November 27, 2015
Ranbir Kapoor, Deepika Padukone
There is so much to love about Tamasha, yet it is such a cruel tease.
Have you ever watched a film which gives you two alluring, intriguing people in the first half and then spirits one of them away through most of the second half? That’s what happens here with Deepika Padukone’s character. It is not that she is insignificant. Quite to the contrary. Even when she disappears from the screen for large swathes of time, her presence can be felt because it is she who is largely responsible for steering Ranbir Kapoor’s character’s trajectory. Yet her physical absence is disappointing, as is the fact that her role in the film becomes completely about how she shapes him and nothing more.
Towards the end of Tamasha when the boy asks her, “Aur aap? Koi toh hongi aap? (And you? You must surely be someone?)” I wanted to weep in response because she – the character and the star – are both so luminous and dynamic when they are around, that it hurts to have discovered almost nothing about her through the film.
I know, I know, it’s his story. But her story seemed like it would have been so fascinating too!
It is a measure of how excellently written and acted the male protagonist is, that Tamasha is memorable all the same.
The film begins with a sweet little boy (Yash Sehgal) in a hill station listening to a storyteller. He is filled with questions for the old man (Piyush Mishra) as he is told that every story he hears is just a variation of every other story ever told.
As the credits end we are transported to Corsica in France where a man meets a woman. He is the little boy all grown up now, she is a complete unknown. She has just lost all her money and identification documents, he will run out of money in a couple of days by which time someone back home will be wiring cash to her. They decide to help each other with no strings attached, no introductions, no names and life details revealed, but to spend the next seven days together.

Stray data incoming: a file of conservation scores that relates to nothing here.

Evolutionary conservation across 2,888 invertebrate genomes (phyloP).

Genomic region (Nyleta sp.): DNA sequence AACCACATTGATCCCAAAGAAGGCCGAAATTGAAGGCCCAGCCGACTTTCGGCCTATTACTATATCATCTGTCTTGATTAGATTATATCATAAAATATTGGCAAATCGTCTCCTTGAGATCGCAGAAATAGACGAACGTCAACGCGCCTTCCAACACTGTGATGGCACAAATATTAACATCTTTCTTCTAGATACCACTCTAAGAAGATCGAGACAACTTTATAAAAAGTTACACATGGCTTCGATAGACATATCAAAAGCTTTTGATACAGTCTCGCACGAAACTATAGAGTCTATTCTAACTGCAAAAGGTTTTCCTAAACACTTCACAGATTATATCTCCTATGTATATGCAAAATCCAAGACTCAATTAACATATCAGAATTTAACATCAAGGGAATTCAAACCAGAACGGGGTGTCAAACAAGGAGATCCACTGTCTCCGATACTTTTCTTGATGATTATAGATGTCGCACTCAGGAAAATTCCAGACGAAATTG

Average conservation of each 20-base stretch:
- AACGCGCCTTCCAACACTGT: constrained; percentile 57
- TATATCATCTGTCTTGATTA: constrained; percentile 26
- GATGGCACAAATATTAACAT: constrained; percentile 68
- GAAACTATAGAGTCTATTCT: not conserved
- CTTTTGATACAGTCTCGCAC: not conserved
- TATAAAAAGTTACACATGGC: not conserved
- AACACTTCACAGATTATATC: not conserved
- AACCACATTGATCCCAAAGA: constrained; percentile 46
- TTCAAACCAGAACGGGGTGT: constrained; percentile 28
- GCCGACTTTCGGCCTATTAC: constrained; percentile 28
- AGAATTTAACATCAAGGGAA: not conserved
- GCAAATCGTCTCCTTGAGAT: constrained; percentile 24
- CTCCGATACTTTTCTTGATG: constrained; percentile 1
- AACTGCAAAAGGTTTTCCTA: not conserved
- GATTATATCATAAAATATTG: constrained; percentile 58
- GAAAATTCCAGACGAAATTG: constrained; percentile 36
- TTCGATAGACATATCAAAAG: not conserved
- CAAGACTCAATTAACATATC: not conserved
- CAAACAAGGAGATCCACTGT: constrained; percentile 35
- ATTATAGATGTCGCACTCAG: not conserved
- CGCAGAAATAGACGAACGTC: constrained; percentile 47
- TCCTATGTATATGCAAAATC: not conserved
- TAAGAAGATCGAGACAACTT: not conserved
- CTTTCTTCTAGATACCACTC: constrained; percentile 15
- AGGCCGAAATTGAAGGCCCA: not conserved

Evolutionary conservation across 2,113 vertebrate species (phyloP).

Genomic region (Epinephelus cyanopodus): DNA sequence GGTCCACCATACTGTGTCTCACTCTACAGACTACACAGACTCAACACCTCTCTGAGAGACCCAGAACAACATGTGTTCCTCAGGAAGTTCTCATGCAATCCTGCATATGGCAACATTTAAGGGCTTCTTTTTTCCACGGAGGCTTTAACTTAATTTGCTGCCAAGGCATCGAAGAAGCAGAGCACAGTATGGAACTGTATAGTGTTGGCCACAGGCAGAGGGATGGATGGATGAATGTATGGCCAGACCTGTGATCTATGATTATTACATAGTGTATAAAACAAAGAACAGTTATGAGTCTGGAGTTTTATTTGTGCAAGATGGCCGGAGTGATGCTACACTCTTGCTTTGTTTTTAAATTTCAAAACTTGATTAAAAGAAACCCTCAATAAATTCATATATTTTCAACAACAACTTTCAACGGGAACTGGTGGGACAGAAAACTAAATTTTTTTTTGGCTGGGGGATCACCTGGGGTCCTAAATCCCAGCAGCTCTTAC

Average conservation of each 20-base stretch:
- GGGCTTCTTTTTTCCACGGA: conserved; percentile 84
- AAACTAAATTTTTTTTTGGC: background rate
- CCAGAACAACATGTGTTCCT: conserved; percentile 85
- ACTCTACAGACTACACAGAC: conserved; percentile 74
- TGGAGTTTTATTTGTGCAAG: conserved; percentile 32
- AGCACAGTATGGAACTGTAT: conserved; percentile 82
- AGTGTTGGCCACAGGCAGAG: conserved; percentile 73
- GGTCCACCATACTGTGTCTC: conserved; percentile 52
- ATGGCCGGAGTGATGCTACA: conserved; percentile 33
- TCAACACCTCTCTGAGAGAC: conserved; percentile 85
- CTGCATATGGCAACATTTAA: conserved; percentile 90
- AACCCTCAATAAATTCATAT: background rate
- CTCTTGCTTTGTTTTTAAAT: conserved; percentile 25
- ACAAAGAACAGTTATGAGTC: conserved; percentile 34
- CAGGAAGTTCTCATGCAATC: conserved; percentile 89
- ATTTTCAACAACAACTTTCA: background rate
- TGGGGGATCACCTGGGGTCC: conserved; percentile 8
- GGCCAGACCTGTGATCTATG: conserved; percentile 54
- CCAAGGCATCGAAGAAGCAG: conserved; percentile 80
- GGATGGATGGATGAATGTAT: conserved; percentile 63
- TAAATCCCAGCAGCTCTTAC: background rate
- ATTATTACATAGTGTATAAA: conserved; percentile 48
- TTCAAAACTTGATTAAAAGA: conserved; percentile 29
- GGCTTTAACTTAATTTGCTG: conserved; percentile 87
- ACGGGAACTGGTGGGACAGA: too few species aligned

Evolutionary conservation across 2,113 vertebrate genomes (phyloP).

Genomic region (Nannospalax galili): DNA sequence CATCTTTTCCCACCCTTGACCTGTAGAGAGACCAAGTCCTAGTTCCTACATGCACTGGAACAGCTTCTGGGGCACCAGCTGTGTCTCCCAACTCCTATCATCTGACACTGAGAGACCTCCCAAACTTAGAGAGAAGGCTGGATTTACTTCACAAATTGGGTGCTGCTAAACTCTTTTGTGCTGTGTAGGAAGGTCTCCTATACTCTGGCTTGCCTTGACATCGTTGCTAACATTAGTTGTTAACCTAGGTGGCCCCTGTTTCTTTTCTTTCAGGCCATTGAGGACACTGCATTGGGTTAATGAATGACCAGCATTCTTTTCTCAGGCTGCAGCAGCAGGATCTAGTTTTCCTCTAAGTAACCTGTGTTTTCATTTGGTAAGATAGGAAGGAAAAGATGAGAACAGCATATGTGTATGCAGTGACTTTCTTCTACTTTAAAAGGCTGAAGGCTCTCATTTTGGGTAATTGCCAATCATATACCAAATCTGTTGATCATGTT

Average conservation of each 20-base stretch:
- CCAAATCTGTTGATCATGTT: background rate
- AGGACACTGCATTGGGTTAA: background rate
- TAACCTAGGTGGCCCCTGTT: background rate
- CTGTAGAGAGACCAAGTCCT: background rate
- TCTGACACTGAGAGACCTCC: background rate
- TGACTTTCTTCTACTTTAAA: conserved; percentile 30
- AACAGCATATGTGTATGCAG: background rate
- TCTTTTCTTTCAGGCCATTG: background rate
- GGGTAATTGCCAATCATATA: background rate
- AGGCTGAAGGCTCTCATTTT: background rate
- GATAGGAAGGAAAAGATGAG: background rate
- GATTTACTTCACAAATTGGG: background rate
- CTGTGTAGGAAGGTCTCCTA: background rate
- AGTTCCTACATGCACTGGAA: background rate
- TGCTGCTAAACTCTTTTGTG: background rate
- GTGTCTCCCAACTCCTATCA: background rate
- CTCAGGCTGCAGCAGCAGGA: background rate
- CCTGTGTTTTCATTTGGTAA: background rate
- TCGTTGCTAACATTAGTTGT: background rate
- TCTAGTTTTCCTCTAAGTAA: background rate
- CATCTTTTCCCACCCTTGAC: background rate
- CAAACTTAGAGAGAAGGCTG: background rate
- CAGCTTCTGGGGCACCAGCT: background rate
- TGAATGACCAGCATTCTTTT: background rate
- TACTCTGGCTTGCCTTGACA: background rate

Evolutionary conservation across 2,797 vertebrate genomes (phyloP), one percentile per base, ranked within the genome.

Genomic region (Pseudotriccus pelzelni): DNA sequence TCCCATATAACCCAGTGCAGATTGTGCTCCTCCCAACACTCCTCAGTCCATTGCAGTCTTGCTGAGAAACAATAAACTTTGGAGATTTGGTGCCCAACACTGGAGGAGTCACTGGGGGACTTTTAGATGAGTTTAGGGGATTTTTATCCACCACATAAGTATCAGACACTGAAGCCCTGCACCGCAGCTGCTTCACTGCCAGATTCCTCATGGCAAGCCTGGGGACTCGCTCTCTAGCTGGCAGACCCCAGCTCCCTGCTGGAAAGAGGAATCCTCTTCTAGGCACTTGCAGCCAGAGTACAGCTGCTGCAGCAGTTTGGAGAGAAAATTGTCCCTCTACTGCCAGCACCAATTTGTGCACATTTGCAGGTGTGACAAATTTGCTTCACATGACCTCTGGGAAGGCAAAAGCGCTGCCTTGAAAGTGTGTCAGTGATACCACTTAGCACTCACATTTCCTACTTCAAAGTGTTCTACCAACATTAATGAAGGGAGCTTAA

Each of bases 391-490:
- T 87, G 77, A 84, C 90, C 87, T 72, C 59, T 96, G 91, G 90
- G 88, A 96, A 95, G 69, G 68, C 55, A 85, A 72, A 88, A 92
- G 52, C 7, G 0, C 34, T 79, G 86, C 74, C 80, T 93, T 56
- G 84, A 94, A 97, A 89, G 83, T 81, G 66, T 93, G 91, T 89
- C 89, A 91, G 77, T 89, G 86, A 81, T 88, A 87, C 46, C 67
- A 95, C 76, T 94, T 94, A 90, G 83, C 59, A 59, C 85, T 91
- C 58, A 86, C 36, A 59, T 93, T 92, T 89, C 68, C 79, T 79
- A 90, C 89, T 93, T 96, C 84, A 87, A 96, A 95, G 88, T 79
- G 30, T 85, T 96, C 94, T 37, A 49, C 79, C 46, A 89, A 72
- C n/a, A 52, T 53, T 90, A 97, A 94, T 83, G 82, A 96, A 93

When two magnetic personalities arrive at such an agreement, what do you think will happen?
Aha, it’s not what you are thinking.
In many ways, Tamasha seems to be writer-director Imtiaz Ali’s response to those viewers and critics (I’m not among them) whose objection to his recent works has been that he is re-telling the same story again and again. So determined is he to disagree that he even takes a shot of the curving sweep of a mountainside – familiar from his earlier films – and stands it on its head with the help of cinematographer K. Ravi Varman, hugging the road and adjoining rockfaces with the lens before turning his gaze on to the sky above. In a film packed with spectacular visuals, this one still stands out.
The story itself turns the conventional romance on its head. It is not just about a boy meeting a girl, the hurdles in their path and love conquering all in the end. It is a film about writing your own story, about young people making their own choices, about following your dreams because that’s what and who you are meant to be, about not allowing others to script your life. It is also about loving a person as s/he is, while recognising who s/he might and could be.
It is a film that compels us to ponder over what else might have been in the tales we have heard of Romeo and Juliet, Ram and Sita, Heer and Ranjhaa, Soni and Mahiwal, Laila and Majnu, Aladdin and his princess, Helen and Paris.